Justin time: Forsett sole RB drafted by Seahawks under Tim Ruskell
It's not easy to put Justin Forsett's free-agent departure in perspective.
It's hardly a surprise he won't be back in Seattle after agreeing to sign with the Texans. The fact he wouldn't be back after four seasons was already well established. In fact, it was evident as the No. 20 -- which he wore with the Seahawks -- had been given to Kregg Lumpkin.
Once Seattle decided it wanted a bigger, more physical running back to pair with Lynch, Forsett no longer had a role.
But Forsett doesn't deserve to be characterized as if he were a hangnail who were got trimmed off, either. He's much more than an afterthought, though, who will be remembered as the undersized overachiever that he was.
He was a great teammate and a more productive player than anyone had a right to expect from a seventh-round pick. Remember all the time and money Seattle spent on free agents? Guys like Julius Jones, T.J. Duckett and Edgerrin James. Well, Forsett averaged more yards per carry than all of them.
Forsett was great pro who wanted the best not necessarily for himself, but for the team. He was truly happy to add his friend Marshawn Lynch to the roster even though, personally, that cut into his own carries production. There's one other thing Forsett will be remembered as, too: the only running back Tim Ruskell drafted in five years as president.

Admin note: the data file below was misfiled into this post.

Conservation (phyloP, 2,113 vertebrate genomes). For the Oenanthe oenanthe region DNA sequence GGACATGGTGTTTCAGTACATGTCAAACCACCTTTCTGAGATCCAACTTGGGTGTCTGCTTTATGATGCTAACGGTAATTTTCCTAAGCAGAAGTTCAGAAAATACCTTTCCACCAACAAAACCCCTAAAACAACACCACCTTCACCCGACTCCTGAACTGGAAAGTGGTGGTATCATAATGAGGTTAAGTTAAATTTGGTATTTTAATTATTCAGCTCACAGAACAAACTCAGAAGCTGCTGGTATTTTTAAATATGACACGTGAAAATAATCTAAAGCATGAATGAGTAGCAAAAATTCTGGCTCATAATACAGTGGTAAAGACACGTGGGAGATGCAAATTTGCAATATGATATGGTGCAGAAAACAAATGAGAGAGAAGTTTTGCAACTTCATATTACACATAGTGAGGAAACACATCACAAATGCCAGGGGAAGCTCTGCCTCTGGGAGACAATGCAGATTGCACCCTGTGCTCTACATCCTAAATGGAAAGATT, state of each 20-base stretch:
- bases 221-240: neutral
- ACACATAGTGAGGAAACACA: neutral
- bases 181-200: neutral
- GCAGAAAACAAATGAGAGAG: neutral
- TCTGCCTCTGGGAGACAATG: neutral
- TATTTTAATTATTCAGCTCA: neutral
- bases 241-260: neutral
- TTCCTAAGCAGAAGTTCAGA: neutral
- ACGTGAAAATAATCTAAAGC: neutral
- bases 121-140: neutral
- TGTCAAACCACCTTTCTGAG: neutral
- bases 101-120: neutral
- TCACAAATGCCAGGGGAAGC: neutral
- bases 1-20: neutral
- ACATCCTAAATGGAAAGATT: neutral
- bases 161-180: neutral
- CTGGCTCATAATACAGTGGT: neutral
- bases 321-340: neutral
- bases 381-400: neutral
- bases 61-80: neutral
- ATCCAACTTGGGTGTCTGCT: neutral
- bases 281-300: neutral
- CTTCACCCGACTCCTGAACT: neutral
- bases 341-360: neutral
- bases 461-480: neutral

The Seahawks drafted three different fullbacks in that time, a punter and a long-snapper who was placed on injured reserve before he could play a snap. They also picked a kicker who made the roster. In fact, he spent the whole year, there, but three seasons later, that kicker -- Brandon Coutu -- has yet to appear in a regular-season game.
All those picks, and just one running back, which was part of a larger trend. Seattle didn't tend to draft skill-position players under Ruskell. Forsett was the only running back, and he was a seventh-round pick. Seattle picked three receivers under Ruskell, none higher than the sixth round.
But it wasn't just the total, it was the reality that in five years, Seattle chose exactly two skill-position players in the first three rounds of the draft: quarterback David Greene was a third-round pick in 2005, tight end John Carlson a second-rounder in 2008.
Oh, Seattle gave up a third-round pick to acquire Nate Burleson from Minnesota in 2006, and the Seahawks traded away a first-round pick for Deion Branch a year later, but Seattle didn't use its high-end picks on the players you typically rely upon to score touchdowns.
Now, that hasn't changed entirely since Ruskell's departure. Seattle spent two years doing yeoman's work in reassembling the offensive line, and the first two picks in this year's draft play defense: end Bruce Irvin and linebacker Bobby Wagner.
But Seattle has already chosen two receivers in the first four rounds under Schneider, and Turbin was brought in as a fourth-round pick this year while Russell Wilson was chosen No. 75 overall, the highest pick the franchise has spent on a quarterback in more than a decade.
Forsett's departure didn't come as any sort of surprise. There was no longer a role for him in Seattle's backfield, and in fact, the Seahawks assigned No. 20 -- the number Forsett wore in Seattle -- to Kregg Lumpkin.